Karla Baday

Karla Baday

Exoneration Date:
March 19, 2019
Years Served: 17
County of Conviction:
Kings County
Cost of Wrongful
Incarceration:

$1,275,000
Causes of Wrongful
Conviction:

False testimony
Faulty forensic science
Ineffective assistance of counsel
Wrongful Convictions:
Child Molestation
State Compensation:
None

Karla Baday met her former partner, Maria Medina, in 1999. Baday and Medina lived together in Medina’s home in Armona, CA with Medina’s four young children. Throughout their relationship, Baday cared for the children as a primary caregiver, while keeping a regular job and paying household bills.

Medina and Baday had an explosive relationship and sometimes got into physical fights, often as a result of Medina’s frequent use of methamphetamines. Their romantic relationship ended in 2001 after a physical confrontation, and Baday moved out of Medina’s home and went to live with her mother in Los Angeles. 

In January 2002, Medina invited Baday back to Armona to celebrate Medina’s birthday. Baday accepted the invitation and for the next three weeks, she stayed with Medina and her children in their home without incident. The children were happy to have her there, but were sad when Baday announced on February 8, 2002 that she was returning to Los Angeles. 

That same day, when Baday arrived in Los Angeles, Medina called and accused her of molesting the children during a two-hour trip Medina took to the grocery store when Baday was visiting. Medina claimed her children said that on February 2, 2002, while Medina was at the store with her sister, mother, and oldest son, Baday had touched the other three children inappropriately. 

Baday denied all of the allegations. Medina then called Child Protective Services who told her to call the police. Later that same day, the three children were interviewed by detectives. The following day on February 9, 2002, the three children who were allegedly assaulted, were brought in for a medical examination at the detective’s request. 

When the children got to the Hanford Community Medical Center, they were agitated and refused to take their clothes off for an examination. They stayed for approximately thirty minutes to an hour while Nurse Georgeanne Greene attempted to interview and examine them. Nurse Greene was able to interview two of the children but was unable to interview the other. Because the children were too agitated, no medical exams were conducted.

On March 7, 2002, nearly a month after the first attempt at an exam, Medina took the children back to the Medical Center. This time, the children were calmer and less agitated and Nurse Greene examined the children. She concluded that the “injuries” on the children were consistent with the allegations. On May 3, 2002, the King’s County District Attorney charged Baday with multiple counts of child sexual abuse.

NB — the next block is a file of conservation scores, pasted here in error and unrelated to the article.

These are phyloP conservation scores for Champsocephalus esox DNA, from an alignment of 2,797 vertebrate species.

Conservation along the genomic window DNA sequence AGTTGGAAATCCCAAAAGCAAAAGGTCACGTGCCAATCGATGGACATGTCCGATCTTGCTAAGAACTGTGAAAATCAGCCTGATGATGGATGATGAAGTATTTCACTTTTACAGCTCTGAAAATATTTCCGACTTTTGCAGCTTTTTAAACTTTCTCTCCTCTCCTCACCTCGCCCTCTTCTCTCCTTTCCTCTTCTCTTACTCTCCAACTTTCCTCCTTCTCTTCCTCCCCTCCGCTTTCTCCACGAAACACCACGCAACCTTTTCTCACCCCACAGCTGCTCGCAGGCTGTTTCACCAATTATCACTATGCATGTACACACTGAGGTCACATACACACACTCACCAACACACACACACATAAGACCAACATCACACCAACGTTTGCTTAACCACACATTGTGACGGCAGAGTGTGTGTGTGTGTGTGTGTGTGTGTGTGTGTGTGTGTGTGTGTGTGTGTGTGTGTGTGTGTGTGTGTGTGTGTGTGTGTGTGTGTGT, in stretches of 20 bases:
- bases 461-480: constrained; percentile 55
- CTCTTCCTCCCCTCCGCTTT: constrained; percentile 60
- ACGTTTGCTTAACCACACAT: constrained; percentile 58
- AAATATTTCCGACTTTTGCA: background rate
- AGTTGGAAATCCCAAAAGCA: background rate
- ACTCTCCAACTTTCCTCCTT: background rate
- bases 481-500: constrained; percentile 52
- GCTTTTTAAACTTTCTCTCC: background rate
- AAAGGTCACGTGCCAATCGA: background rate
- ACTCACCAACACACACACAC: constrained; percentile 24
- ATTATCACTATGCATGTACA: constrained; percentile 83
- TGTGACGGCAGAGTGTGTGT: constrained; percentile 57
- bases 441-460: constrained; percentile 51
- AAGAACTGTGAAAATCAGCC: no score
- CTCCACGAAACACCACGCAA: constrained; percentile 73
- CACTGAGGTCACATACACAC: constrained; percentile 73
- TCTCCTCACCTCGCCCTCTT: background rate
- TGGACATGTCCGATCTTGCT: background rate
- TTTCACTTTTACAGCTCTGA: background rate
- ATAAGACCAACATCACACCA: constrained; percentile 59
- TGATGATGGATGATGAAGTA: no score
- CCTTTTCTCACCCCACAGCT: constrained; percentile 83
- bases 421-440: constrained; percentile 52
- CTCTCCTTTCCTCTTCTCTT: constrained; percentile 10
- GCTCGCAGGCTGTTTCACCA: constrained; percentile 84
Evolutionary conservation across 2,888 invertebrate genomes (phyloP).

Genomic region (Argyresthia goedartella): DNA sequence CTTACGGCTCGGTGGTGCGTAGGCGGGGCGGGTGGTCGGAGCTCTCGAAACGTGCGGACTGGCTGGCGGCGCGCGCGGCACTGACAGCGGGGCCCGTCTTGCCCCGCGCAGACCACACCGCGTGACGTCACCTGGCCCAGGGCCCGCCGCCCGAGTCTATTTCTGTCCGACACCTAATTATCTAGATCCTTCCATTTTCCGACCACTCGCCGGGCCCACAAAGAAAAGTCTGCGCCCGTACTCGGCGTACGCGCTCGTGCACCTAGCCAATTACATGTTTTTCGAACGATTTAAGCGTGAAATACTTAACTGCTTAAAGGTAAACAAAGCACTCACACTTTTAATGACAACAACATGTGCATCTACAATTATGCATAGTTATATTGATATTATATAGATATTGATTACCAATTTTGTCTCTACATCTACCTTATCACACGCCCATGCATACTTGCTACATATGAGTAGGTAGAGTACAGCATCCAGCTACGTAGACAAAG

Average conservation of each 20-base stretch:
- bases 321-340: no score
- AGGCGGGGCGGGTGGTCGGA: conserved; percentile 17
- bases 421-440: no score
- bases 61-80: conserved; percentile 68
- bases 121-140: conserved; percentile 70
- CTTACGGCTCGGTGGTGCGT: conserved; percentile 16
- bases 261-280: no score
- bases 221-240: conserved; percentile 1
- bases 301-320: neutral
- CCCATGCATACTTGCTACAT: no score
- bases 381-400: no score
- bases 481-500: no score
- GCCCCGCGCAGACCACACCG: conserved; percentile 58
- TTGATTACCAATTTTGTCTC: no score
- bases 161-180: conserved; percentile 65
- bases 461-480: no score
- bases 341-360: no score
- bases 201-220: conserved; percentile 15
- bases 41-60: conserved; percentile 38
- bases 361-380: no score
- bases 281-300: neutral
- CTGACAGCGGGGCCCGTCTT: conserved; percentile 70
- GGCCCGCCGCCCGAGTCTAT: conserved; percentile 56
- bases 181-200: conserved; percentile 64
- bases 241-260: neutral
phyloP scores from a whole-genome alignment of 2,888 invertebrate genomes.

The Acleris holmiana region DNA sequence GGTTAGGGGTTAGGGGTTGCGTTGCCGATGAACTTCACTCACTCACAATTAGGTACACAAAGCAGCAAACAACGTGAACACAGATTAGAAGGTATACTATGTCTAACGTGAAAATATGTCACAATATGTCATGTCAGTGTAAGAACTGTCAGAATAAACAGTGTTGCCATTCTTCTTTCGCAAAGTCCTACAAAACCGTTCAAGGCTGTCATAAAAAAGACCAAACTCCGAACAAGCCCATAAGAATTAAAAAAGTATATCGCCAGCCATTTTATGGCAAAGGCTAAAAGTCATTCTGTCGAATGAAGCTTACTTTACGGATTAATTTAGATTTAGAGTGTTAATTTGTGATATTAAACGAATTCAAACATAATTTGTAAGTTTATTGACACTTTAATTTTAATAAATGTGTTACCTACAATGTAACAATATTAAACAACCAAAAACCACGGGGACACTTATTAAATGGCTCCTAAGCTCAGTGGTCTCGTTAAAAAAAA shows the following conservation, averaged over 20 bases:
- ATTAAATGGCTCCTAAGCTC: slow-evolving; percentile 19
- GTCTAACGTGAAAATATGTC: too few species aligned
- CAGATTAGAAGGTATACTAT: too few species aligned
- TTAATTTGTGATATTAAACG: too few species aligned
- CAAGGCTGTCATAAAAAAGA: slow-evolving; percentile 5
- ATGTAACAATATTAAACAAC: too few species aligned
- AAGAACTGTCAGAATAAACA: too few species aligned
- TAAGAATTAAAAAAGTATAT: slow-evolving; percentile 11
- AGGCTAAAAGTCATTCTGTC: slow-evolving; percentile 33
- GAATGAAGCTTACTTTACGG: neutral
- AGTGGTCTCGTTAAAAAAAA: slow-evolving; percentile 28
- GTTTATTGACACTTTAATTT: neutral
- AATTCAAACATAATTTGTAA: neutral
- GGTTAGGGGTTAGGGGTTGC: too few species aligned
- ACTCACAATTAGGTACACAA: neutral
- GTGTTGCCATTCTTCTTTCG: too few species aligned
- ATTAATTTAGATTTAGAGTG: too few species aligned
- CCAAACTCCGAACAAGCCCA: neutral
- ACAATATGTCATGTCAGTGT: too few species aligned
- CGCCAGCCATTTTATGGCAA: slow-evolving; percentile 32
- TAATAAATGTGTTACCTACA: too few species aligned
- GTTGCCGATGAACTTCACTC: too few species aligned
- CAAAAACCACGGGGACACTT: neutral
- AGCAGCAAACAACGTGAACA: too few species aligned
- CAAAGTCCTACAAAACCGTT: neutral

At trial, Baday’s appointed defense counsel failed to challenge the testimony of the state’s expert witness, Nurse Greene, who maintained that the medical evidence proved that the allegations were true. This testimony was patently false, yet left unchallenged, which served to bolster the prosecution’s otherwise weak case. Baday was convicted and sentenced to 45 years to life. 

Baday always proclaimed her innocence and first wrote to NCIP in 2008. In the course of reinvestigating Baday’s case, NCIP consulted with Dr. Crawford-Jakubiak, Medical Director of the Center for Child Protection at UCSF Benioff Children’s Hospital Oakland. Dr. Crawford-Jakubiak reviewed the medical reports along with the photographs and videotapes taken during the examinations of the children.  Dr. Crawford-Jakubiak opined that Baday’s conviction rested upon incorrect conclusions and verifiably false medical testimony. 

NCIP also consulted with Luis Rosell, a licensed psychologist with experience in evaluating and treating sexual offenders. Rosell interviewed Baday and administered a psychological examination. Rosell concluded that Baday exhibited no personality disorder, no sexual aberrant behavior, no antisocial behavior, and no impulsive behavior. Rosell concluded that the Baday “demonstrated a nondisposition to commit the crime for which she was convicted.”

On October 20, 2017, NCIP and Duane Morris filed a petition for writ of Habeas Corpus on Baday’s behalf. The petition demonstrated false evidence was used to convict Baday, including Nurse Greene’s testimony and the testimony of the children, who admitted to NCIP that the allegations were fabricated. In addition, Baday’s trial counsel was ineffective, failing to question or rebut the medical evidence produced at trial. 

On March 19, 2019, the District Attorney conceded that the medical evidence presented at trial was false and stipulated that Baday’s conviction should be reversed. The District Attorney initially claimed that he intended to retry Baday for the original crimes, but upon realizing the weakness of his case, agreed to a plea bargain with Baday wherein the 2002 sexual molestation charges would be dismissed. 

On April 23, 2019, Baday was released from prison after serving almost 17 years for a crime that she did not commit.